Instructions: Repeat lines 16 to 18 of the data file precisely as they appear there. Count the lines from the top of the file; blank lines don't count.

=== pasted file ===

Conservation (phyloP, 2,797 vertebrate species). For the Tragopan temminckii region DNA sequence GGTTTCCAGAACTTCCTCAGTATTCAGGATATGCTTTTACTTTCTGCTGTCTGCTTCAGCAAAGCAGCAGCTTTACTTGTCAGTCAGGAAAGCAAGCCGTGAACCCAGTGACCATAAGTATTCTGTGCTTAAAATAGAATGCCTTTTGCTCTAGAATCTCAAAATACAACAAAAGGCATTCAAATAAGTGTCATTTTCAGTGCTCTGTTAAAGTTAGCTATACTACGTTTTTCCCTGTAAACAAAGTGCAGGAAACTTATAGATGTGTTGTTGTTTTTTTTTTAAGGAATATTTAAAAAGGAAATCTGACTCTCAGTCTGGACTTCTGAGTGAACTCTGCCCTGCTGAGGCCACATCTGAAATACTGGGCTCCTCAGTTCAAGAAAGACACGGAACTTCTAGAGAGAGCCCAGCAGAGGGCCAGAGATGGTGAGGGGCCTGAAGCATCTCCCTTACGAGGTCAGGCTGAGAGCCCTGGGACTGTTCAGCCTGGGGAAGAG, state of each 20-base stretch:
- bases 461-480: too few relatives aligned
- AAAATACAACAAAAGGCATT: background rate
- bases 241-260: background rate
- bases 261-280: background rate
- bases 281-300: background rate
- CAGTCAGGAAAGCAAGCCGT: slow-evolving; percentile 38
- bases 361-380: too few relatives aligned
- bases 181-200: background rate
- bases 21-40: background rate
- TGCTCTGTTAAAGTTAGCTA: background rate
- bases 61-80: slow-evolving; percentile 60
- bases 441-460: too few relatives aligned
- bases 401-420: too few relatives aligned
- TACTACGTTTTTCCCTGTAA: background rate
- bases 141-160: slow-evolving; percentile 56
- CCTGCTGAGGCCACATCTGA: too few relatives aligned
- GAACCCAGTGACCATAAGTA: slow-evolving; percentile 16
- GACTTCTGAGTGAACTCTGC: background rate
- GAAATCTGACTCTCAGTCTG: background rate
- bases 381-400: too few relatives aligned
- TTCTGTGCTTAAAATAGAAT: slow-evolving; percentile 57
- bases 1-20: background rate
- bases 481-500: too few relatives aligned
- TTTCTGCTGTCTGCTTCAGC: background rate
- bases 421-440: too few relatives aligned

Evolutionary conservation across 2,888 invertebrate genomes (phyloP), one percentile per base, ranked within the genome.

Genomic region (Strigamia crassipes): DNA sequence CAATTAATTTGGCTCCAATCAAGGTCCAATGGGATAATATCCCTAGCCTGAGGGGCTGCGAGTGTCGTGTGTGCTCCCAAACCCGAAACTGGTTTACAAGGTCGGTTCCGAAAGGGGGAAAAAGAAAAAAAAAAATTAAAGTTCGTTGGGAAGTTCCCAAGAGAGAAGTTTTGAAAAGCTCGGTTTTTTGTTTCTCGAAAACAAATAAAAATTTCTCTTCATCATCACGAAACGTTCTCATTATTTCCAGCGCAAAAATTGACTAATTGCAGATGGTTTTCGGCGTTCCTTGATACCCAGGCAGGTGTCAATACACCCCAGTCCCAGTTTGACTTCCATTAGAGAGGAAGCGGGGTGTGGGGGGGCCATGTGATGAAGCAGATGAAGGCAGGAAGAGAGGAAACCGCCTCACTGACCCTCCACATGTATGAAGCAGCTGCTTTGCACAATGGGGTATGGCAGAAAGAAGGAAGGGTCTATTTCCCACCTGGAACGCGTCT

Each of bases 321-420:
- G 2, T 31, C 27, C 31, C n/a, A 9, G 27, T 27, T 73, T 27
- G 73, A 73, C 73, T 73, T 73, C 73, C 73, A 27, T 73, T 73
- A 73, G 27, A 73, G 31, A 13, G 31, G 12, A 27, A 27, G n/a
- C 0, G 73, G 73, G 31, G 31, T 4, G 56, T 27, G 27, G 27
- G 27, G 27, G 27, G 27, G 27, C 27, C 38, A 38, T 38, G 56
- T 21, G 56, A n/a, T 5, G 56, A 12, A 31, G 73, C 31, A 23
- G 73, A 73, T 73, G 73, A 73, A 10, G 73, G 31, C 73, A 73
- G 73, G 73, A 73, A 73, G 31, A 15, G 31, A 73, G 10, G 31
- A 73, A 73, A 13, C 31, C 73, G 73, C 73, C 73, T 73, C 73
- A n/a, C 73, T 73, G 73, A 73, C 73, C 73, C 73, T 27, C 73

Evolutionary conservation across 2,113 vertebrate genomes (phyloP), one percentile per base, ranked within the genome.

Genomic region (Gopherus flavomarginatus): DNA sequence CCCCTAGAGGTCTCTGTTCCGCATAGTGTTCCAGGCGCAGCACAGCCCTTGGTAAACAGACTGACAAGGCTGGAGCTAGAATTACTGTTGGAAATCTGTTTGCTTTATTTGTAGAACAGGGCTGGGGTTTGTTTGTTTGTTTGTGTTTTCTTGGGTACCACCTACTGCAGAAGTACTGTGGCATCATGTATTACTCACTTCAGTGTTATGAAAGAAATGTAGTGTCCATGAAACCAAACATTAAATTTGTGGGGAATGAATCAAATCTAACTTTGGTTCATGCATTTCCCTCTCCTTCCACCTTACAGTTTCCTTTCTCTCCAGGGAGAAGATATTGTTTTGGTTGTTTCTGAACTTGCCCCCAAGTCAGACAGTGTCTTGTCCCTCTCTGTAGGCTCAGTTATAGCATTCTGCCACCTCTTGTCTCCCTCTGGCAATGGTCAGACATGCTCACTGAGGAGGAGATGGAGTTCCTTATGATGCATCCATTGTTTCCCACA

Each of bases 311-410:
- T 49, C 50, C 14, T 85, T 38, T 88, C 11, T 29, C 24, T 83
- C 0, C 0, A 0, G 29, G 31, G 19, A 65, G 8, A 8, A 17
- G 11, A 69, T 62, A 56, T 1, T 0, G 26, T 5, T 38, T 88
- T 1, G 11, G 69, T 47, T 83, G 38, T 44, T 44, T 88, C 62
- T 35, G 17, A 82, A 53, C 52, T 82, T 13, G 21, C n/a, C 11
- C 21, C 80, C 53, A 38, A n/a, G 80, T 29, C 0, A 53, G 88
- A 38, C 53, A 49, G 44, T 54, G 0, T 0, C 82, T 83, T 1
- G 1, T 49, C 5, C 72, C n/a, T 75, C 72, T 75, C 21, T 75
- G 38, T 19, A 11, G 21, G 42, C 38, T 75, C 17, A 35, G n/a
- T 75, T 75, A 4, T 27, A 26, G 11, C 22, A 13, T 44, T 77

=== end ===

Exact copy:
- bases 141-160: slow-evolving; percentile 56
- CCTGCTGAGGCCACATCTGA: too few relatives aligned
- GAACCCAGTGACCATAAGTA: slow-evolving; percentile 16